As is our nature, we relish in the new season only to grow tired of it and wish for what comes after. So for today we will enjoy the snow and sparkle. Not sure how we will feel when its -30 and not -3.
all the singing is in
the tops of the trees
where the wind-bird
with its white eyes
shoves and pushes
among the branches.
Like any of us
he wants to go to sleep,
but he’s restless—
he has an idea,
and slowly it unfolds
from under his beating wings
as long as he stays awake.
But his big, round music, after all,
is too breathy to last.
So, it’s over.
In the pine-crown
he makes his nest,
he’s done all he can.
I don’t know the name of this bird,
I only imagine his glittering beak
tucked in a white wing
while the clouds—
which he has summoned
from the north—
which he has taught
to be mild, and silent—
thicken, and begin to fall
into the world below
like stars, or the feathers
of some unimaginable bird
that loves us,
that is asleep now, and silent—
that has turned itself
“So far as seeing things is an art, it is the art of keeping your eyes and ears open. The art of nature is all in the direction of concealment. The birds, the animals, all the wild creatures, for the most part try to elude your observation. The art of the bird is to hide her nest; the art of the game you are in quest of is to make itself invisible,”
This little guy resonates at the highest frequency for me. His boots, his sweater, his toque, his garden tool, his name “Scout”. What is not to love if you love kids, gardening, nature and mindfulness. I want him to come live in my garden, please?
Fish, especially salmon run in my blood. My father was a fisherman. He moved from landlocked Manitoba, land of 1000 lakes to the west coast of BC in 1933; escaping the depression. My parents and my three older sisters lived on the ocean for 20 years, until I was born and my mom said that’s enough.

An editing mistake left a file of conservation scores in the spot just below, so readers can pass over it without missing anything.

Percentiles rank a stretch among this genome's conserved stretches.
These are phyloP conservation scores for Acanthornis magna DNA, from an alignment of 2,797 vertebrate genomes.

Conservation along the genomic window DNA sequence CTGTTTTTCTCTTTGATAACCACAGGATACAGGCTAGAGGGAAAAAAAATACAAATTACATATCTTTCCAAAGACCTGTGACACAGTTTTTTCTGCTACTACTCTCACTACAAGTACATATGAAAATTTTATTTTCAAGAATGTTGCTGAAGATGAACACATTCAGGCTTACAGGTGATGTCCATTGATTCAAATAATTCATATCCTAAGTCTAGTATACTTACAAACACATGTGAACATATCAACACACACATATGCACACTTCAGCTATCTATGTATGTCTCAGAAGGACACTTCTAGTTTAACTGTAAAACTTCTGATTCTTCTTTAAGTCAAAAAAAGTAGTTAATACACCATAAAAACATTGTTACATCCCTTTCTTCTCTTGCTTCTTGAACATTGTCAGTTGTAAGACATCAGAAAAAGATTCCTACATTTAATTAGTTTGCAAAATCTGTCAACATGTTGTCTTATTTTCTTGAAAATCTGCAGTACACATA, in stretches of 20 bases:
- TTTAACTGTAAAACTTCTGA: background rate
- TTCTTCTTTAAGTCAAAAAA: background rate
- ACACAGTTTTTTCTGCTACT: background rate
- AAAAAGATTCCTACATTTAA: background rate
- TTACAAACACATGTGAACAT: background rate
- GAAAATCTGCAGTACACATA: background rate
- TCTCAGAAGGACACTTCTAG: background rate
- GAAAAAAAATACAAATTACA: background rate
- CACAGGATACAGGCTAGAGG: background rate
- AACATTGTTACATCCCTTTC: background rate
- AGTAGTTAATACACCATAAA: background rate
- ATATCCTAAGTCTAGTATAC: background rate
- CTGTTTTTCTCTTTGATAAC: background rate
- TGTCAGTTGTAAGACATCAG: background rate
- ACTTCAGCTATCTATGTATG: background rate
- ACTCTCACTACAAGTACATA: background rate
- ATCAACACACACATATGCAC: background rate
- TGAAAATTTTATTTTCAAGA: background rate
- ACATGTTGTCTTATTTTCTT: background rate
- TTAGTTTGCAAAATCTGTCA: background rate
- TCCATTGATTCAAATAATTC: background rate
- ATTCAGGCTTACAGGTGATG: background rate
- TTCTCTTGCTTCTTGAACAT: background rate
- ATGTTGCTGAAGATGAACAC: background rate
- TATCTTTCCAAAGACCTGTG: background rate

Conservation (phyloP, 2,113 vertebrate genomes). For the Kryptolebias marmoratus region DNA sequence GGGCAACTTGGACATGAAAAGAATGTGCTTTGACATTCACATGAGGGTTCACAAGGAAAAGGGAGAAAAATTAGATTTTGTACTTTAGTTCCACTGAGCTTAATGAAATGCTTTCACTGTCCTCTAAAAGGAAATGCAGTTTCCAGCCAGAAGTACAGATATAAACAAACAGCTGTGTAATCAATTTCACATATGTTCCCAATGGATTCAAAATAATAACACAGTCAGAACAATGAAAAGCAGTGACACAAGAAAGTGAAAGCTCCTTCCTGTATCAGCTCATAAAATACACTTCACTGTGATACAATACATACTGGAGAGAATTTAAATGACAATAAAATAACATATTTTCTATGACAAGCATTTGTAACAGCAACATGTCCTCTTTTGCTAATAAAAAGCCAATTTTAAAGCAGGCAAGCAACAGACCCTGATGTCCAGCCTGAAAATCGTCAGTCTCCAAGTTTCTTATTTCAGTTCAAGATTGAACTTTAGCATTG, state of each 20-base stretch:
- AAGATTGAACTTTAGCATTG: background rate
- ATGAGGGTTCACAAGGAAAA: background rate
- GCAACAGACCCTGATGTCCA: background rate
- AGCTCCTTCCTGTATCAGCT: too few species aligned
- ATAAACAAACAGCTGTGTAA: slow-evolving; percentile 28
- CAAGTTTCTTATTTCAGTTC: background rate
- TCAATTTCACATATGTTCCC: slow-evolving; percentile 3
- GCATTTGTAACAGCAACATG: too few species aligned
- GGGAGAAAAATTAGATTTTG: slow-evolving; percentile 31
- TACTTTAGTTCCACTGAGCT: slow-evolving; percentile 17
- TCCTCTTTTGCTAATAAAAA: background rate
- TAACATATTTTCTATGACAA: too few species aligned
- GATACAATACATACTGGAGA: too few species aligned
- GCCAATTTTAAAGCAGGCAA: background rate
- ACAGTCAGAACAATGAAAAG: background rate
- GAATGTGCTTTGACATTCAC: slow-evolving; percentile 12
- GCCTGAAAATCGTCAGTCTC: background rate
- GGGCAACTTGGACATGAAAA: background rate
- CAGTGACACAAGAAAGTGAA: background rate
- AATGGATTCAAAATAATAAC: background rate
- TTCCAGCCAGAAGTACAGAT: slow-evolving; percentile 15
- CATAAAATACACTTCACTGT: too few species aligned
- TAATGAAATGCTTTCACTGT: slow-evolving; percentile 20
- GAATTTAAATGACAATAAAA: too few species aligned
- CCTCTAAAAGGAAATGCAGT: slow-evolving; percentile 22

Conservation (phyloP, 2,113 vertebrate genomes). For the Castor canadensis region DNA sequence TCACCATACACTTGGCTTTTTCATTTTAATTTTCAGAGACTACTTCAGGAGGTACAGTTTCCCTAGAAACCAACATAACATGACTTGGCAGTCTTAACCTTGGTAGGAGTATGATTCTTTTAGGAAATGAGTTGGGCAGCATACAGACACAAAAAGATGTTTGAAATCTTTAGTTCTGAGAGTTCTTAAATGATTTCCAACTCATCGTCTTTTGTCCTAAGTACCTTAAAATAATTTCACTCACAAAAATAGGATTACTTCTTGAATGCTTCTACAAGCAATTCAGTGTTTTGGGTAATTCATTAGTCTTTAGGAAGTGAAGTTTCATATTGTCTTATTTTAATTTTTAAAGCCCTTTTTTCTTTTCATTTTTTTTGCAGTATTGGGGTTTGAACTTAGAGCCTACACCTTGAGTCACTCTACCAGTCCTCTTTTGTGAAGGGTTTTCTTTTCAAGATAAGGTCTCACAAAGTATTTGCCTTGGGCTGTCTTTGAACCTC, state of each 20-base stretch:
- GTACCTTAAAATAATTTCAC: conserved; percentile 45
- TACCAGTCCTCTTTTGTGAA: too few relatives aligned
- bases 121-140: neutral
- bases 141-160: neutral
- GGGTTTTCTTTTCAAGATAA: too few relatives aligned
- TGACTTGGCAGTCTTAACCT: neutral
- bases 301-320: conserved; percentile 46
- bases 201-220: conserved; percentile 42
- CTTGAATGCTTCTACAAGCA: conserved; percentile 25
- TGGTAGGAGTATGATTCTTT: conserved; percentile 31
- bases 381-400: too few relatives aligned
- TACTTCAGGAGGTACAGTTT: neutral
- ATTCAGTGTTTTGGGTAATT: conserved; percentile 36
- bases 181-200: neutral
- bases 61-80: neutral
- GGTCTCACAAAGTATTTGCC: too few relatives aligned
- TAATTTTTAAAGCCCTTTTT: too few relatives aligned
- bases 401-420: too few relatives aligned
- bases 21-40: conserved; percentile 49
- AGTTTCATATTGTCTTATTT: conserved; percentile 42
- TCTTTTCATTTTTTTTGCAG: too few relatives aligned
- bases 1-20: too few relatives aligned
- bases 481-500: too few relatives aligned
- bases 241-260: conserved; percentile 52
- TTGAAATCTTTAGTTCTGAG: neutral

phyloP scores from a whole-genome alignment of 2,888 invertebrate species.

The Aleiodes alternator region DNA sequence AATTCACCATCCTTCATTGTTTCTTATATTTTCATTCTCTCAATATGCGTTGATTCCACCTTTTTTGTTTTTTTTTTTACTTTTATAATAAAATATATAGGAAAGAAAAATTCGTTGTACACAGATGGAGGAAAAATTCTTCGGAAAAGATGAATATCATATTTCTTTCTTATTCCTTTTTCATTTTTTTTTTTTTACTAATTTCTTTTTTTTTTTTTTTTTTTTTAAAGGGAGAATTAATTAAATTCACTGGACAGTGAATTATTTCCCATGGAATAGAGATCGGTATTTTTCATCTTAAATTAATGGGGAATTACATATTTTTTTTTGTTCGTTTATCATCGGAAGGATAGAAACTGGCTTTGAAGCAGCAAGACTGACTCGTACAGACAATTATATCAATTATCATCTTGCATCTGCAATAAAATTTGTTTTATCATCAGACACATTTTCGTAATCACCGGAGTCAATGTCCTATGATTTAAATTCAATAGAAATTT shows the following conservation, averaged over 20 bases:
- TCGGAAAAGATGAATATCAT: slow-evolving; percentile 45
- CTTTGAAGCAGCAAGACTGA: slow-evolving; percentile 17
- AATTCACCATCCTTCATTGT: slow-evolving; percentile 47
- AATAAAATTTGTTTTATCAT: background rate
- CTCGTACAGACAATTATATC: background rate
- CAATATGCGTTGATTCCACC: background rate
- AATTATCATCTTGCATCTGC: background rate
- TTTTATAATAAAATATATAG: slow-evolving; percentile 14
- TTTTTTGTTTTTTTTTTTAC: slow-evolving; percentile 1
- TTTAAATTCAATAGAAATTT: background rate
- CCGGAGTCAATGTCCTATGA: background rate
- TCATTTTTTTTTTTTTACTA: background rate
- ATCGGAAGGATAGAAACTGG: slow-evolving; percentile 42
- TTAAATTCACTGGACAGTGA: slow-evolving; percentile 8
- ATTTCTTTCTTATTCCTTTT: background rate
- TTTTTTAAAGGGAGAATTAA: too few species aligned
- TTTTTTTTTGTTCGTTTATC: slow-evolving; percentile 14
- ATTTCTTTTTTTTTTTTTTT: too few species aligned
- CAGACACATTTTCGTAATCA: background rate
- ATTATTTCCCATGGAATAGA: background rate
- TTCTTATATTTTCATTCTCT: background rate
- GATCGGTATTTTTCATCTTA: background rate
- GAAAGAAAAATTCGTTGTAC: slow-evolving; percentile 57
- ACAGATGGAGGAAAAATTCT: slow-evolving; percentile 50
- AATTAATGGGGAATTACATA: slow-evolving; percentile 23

This weekend, we made our pilgrimage to Adams River to witness the annual salmon run. 2015 is a subdominant year when you can see 100,000+ sockeye return to spawn in October (and maybe a bear or two).
The next big year will be in 2018, where you can see millions of salmon return.
I like to go every year as it is a pilgrimage to impermanence. The salmon come to spawn and die.
Sadly, this beautiful life cycle could also be dying. Hindered by global warming, urban encroachment and overfishing, salmon numbers are dwindling. From the days of my dad when a 60 pound chinook was common place, today it would be a rarity for a sport fisherman, and you would have to go the Haida Gwaii to catch it.
Just as I now live on a riparian stream and do my best to keep it natural, I hate to think that only my paintings will be left for my great-grandchildren, when my father left me the ocean.
“Blessed are you, Lord God, maker of all living creatures. You called forth fish in the sea, birds in the air and animals on the land. You inspired St. Francis to call all of them his brothers and sisters. We ask you to bless this pet. By the power of your love, enable it to live according to your plan. May we always praise you for all your beauty in creation. Blessed are you, Lord our God, in all your creatures! Amen.”
Today is the feast day of St. Francis, patron saint of animals and ecology, namesake of our Pope Francis. St. Francis believed that everything that the creator made was a work of art and sacred. This includes, earth, wind, fire and water. Is there any wonder that Pope Francis wrote his encyclical on the environment Laudato Si?
Today is the day to ask for blessings for all your animals and pets current and past.
Today is the day to make a commitment, however small, to protect our environment, Creators gift of a home for us.
Individuals must act. “An integral ecology is also made up of simple daily gestures which break with the logic of violence, exploitation and selfishness,” he writes. We should also consider taking public transit, car-pooling, planting trees, turning off the lights and recycling.
Really it will change everything.
“Anne reveled in the world of color about her.
“Oh, Marilla,” she exclaimed one Saturday morning, coming dancing in with her arms full of gorgeous boughs, “I’m so glad I live in a world where there are Octobers. It would be terrible if we just skipped from September to November, wouldn’t it? Look at these maple branches. Don’t they give you a thrill–several thrills?”
― L.M. Montgomery, Anne of Green Gables